I don’t want to fail my daughter. And I know I didn’t lose my job because I was bad at it. I was great at it. The president once called me the glue that holds the company together. But it still feels like failure. I work hard at being a role model to Lucy. I know she’s only 16 months old, but I want her to grow up seeing that a woman can be a successful individual and amazing mom at the same time. Right now I feel like a failure at both.
6:30 am – I didn’t really sleep last night. When I did manage to drift off, my dreams were anxious and vivid. Visions of going to the office to clean out my things, surrounded by caricatured business people. Cruel epithets hurled in my direction. The inability to make any progress on emptying my desk. It was better to be awake, staring at the ceiling, my heart slamming in my chest. I want to wear sweatpants today. I want to wear flip flops. I want to look like how I feel. But instead I get dressed and put on makeup and stick my feet into real shoes. John and Lucy are staying home today. I get in the car and head out, and they wave to me from the kitchen window.
7:30 am – I arrive to the office at my usual time, only I no longer have a key card to let myself in. The president opens the door for me. I could have slept in, but I wanted to do this alone. I’m not ready to see the faces of the people who didn’t come for beers – the teary eyes, the lingering pity. I’m not ready to comfort someone else through my heartbreak. And I’m not ready to hear how this is going to be a great thing, how I’m sure to turn it into an incredible opportunity. People with jobs don’t get to say that to me yet.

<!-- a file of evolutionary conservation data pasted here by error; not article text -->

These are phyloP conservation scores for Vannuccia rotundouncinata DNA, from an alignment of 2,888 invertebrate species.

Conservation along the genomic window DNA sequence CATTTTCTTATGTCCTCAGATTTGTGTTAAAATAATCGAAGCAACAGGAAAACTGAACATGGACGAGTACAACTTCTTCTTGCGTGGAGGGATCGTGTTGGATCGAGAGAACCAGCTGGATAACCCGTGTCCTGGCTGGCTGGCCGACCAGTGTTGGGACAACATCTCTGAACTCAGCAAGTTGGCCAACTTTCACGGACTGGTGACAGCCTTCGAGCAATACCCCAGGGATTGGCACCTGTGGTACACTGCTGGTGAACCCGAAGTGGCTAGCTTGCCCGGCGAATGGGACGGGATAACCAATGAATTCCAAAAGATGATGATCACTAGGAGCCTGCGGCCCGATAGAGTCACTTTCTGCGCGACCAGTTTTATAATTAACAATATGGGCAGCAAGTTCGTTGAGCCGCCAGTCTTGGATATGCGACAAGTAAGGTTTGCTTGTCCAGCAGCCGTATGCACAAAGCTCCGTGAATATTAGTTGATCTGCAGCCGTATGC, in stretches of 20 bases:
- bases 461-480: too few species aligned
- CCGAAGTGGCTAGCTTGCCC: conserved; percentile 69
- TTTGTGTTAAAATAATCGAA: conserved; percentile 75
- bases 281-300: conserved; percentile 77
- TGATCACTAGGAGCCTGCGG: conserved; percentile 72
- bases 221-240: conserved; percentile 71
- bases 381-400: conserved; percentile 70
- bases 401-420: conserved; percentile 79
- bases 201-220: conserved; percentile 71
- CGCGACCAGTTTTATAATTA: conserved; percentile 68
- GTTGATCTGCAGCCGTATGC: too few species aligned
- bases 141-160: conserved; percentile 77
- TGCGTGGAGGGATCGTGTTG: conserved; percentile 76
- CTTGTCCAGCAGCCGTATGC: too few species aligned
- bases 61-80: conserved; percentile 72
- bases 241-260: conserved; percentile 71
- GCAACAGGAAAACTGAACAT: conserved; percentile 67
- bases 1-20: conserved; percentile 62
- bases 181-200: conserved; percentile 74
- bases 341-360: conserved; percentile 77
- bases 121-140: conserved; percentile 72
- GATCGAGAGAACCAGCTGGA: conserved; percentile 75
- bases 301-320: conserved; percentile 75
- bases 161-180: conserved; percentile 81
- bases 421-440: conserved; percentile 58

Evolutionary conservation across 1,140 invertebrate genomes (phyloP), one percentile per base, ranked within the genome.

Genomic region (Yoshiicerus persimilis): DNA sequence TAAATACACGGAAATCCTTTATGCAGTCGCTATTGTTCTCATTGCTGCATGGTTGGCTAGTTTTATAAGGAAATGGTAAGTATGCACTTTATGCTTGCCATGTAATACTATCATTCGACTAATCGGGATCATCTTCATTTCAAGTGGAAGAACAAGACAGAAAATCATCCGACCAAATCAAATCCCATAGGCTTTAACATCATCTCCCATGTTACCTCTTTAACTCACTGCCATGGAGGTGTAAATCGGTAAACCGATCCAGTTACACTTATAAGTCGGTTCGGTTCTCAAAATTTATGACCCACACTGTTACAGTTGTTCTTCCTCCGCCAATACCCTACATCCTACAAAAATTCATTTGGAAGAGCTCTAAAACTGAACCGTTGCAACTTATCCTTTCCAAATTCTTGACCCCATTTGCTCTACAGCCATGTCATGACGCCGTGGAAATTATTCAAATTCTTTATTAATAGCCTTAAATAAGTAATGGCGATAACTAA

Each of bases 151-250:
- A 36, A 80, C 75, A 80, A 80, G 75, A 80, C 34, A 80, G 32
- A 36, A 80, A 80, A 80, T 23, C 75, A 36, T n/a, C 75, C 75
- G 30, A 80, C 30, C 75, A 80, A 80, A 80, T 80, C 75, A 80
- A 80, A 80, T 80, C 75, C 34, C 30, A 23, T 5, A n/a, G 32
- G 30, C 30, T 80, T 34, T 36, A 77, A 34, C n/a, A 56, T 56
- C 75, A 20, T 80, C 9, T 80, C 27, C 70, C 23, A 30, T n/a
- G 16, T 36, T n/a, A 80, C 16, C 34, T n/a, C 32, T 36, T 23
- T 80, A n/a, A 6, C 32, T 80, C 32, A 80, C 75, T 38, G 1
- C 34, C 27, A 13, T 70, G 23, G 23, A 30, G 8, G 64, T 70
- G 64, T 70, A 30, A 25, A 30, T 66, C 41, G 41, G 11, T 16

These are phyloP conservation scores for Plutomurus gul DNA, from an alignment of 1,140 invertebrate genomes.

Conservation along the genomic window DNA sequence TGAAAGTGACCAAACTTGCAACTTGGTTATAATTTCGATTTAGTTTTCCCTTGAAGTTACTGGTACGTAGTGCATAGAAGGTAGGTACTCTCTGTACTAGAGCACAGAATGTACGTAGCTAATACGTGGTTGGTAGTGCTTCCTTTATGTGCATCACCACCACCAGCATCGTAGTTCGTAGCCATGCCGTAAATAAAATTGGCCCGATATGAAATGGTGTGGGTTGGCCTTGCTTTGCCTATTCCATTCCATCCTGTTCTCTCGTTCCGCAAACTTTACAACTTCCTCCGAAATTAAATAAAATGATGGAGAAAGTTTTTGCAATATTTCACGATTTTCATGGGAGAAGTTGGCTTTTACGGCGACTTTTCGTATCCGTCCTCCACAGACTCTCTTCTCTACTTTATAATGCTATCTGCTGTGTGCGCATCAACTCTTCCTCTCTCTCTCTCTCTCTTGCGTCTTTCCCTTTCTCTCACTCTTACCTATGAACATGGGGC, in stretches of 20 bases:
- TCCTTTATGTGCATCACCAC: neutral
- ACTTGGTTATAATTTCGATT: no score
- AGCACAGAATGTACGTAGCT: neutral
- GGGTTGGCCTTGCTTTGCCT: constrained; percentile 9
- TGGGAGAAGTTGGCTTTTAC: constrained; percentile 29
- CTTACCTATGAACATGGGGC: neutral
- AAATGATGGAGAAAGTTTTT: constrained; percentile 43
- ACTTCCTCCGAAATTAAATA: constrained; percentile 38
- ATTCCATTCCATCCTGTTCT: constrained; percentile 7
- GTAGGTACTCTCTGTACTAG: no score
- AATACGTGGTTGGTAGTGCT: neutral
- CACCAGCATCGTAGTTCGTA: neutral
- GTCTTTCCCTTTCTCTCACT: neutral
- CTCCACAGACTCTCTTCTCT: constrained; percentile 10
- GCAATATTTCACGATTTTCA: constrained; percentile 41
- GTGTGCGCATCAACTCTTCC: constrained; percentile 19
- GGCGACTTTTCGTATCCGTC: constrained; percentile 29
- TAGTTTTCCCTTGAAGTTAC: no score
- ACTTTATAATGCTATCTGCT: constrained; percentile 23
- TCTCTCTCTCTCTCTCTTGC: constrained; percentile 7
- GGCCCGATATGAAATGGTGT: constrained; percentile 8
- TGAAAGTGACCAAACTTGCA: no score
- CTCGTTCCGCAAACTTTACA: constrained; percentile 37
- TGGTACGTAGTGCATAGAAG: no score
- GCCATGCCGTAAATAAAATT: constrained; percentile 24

7:49 am – John texts me. I showed Lucy how the toilet tank works. She burst into tears like it was a monster. I smile, and then I cry.
8:20 am – How do I have this much stuff at my desk???
8:45am – I shared an office with three other women, and I leave something of mine on each of their desks. A canvas lunch tote. A little plastic confetti gun. A light bulb. I know each thing will mean something to each person. And having said no real goodbye, it’s the best I can do. I hand over my office keys and company credit card to Human Resources. I tuck my final check into my bag, and that’s that.
More than a week has gone by since the rug was pulled out from under me. Lucy is her regular old self again. I wonder if maybe it’s because I’m already starting down the road back to normal. It helps that, in the time since being laid off, I’ve been flooded with Facebook messages and texts and phone calls and emails from people I’ve gotten to know since I moved back to Minnesota four years ago. I’ve discussed prospective job opportunities over breakfast meetings and coffee talks. I’ve met with a career coach. Two lovely young women at a PR agency gave me a card that says, “When life gives you lemons, grab the tequila and salt.” And suddenly I realize, without consciously trying – in fact, just by being good at my job and being good to the people I know – I’ve built a network of people who want me to be okay. And not just okay – they want me to thrive. And that’s the lesson for Lucy. It doesn’t just take a village to raise a kid, sometimes it takes a village to help us up after the rug gets pulled out from under us.